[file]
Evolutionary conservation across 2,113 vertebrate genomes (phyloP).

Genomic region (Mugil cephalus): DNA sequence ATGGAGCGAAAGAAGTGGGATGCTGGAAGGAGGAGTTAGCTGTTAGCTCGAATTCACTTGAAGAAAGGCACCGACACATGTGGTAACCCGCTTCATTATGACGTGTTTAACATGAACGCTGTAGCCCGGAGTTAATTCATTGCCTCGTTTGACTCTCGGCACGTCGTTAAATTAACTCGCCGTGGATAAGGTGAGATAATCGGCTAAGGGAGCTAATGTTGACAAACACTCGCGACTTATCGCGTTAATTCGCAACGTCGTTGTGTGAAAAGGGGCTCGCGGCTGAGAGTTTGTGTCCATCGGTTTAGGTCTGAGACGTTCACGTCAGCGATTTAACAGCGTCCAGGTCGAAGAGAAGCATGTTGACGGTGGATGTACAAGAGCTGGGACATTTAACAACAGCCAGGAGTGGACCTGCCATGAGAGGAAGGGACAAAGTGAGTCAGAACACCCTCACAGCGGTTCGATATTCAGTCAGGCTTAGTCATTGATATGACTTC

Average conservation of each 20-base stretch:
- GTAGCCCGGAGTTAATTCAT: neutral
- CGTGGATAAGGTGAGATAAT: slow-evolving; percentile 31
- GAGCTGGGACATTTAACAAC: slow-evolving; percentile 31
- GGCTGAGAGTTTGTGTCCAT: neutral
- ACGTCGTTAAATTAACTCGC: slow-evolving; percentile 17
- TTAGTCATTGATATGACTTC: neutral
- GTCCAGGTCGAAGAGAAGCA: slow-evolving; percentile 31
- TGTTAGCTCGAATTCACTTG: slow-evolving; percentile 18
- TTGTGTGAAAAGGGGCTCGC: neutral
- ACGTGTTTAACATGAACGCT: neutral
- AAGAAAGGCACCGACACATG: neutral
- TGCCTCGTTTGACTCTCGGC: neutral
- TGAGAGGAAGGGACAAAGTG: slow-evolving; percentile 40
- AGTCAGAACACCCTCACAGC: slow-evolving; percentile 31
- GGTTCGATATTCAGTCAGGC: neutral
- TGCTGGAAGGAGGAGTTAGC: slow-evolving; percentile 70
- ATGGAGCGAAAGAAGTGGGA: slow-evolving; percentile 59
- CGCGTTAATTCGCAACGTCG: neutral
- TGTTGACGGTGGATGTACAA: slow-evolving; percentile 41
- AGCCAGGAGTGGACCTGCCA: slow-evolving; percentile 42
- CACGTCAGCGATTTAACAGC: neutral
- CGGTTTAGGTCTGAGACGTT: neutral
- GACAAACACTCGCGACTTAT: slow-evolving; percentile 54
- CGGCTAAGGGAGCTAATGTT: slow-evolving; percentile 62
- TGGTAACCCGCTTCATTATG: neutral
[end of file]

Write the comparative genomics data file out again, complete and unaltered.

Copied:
Evolutionary conservation across 2,113 vertebrate genomes (phyloP).

Genomic region (Mugil cephalus): DNA sequence ATGGAGCGAAAGAAGTGGGATGCTGGAAGGAGGAGTTAGCTGTTAGCTCGAATTCACTTGAAGAAAGGCACCGACACATGTGGTAACCCGCTTCATTATGACGTGTTTAACATGAACGCTGTAGCCCGGAGTTAATTCATTGCCTCGTTTGACTCTCGGCACGTCGTTAAATTAACTCGCCGTGGATAAGGTGAGATAATCGGCTAAGGGAGCTAATGTTGACAAACACTCGCGACTTATCGCGTTAATTCGCAACGTCGTTGTGTGAAAAGGGGCTCGCGGCTGAGAGTTTGTGTCCATCGGTTTAGGTCTGAGACGTTCACGTCAGCGATTTAACAGCGTCCAGGTCGAAGAGAAGCATGTTGACGGTGGATGTACAAGAGCTGGGACATTTAACAACAGCCAGGAGTGGACCTGCCATGAGAGGAAGGGACAAAGTGAGTCAGAACACCCTCACAGCGGTTCGATATTCAGTCAGGCTTAGTCATTGATATGACTTC

Average conservation of each 20-base stretch:
- GTAGCCCGGAGTTAATTCAT: neutral
- CGTGGATAAGGTGAGATAAT: slow-evolving; percentile 31
- GAGCTGGGACATTTAACAAC: slow-evolving; percentile 31
- GGCTGAGAGTTTGTGTCCAT: neutral
- ACGTCGTTAAATTAACTCGC: slow-evolving; percentile 17
- TTAGTCATTGATATGACTTC: neutral
- GTCCAGGTCGAAGAGAAGCA: slow-evolving; percentile 31
- TGTTAGCTCGAATTCACTTG: slow-evolving; percentile 18
- TTGTGTGAAAAGGGGCTCGC: neutral
- ACGTGTTTAACATGAACGCT: neutral
- AAGAAAGGCACCGACACATG: neutral
- TGCCTCGTTTGACTCTCGGC: neutral
- TGAGAGGAAGGGACAAAGTG: slow-evolving; percentile 40
- AGTCAGAACACCCTCACAGC: slow-evolving; percentile 31
- GGTTCGATATTCAGTCAGGC: neutral
- TGCTGGAAGGAGGAGTTAGC: slow-evolving; percentile 70
- ATGGAGCGAAAGAAGTGGGA: slow-evolving; percentile 59
- CGCGTTAATTCGCAACGTCG: neutral
- TGTTGACGGTGGATGTACAA: slow-evolving; percentile 41
- AGCCAGGAGTGGACCTGCCA: slow-evolving; percentile 42
- CACGTCAGCGATTTAACAGC: neutral
- CGGTTTAGGTCTGAGACGTT: neutral
- GACAAACACTCGCGACTTAT: slow-evolving; percentile 54
- CGGCTAAGGGAGCTAATGTT: slow-evolving; percentile 62
- TGGTAACCCGCTTCATTATG: neutral